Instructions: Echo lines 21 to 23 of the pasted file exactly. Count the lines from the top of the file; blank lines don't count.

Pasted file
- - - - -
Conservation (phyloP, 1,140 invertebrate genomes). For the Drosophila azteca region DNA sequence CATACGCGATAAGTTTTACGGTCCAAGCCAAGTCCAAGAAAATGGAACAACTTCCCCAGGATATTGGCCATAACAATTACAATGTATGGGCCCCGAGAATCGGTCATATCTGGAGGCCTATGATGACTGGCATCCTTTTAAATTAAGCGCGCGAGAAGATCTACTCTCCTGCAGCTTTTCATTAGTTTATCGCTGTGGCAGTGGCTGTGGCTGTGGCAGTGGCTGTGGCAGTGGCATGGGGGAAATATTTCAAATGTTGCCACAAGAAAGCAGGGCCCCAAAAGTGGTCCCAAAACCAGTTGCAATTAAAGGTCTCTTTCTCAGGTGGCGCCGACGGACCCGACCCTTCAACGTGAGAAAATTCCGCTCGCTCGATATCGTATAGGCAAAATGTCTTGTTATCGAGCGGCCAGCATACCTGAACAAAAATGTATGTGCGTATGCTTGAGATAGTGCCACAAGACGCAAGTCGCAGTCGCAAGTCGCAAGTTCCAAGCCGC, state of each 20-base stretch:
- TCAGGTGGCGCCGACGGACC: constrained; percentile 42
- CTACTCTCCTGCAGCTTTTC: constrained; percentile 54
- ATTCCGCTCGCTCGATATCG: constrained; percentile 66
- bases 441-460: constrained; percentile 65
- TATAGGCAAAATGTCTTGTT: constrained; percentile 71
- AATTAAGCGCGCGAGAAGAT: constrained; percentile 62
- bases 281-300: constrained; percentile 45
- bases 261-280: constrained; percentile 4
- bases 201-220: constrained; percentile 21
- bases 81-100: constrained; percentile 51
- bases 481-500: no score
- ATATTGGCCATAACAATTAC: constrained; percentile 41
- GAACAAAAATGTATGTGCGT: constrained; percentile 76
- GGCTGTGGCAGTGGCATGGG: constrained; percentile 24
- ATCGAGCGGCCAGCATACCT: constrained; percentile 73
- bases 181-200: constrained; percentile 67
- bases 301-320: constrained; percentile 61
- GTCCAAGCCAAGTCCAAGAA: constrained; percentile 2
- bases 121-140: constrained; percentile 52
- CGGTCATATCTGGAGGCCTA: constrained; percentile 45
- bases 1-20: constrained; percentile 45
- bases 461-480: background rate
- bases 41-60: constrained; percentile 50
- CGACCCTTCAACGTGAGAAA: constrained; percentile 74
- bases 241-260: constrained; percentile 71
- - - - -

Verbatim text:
- CGGTCATATCTGGAGGCCTA: constrained; percentile 45
- bases 1-20: constrained; percentile 45
- bases 461-480: background rate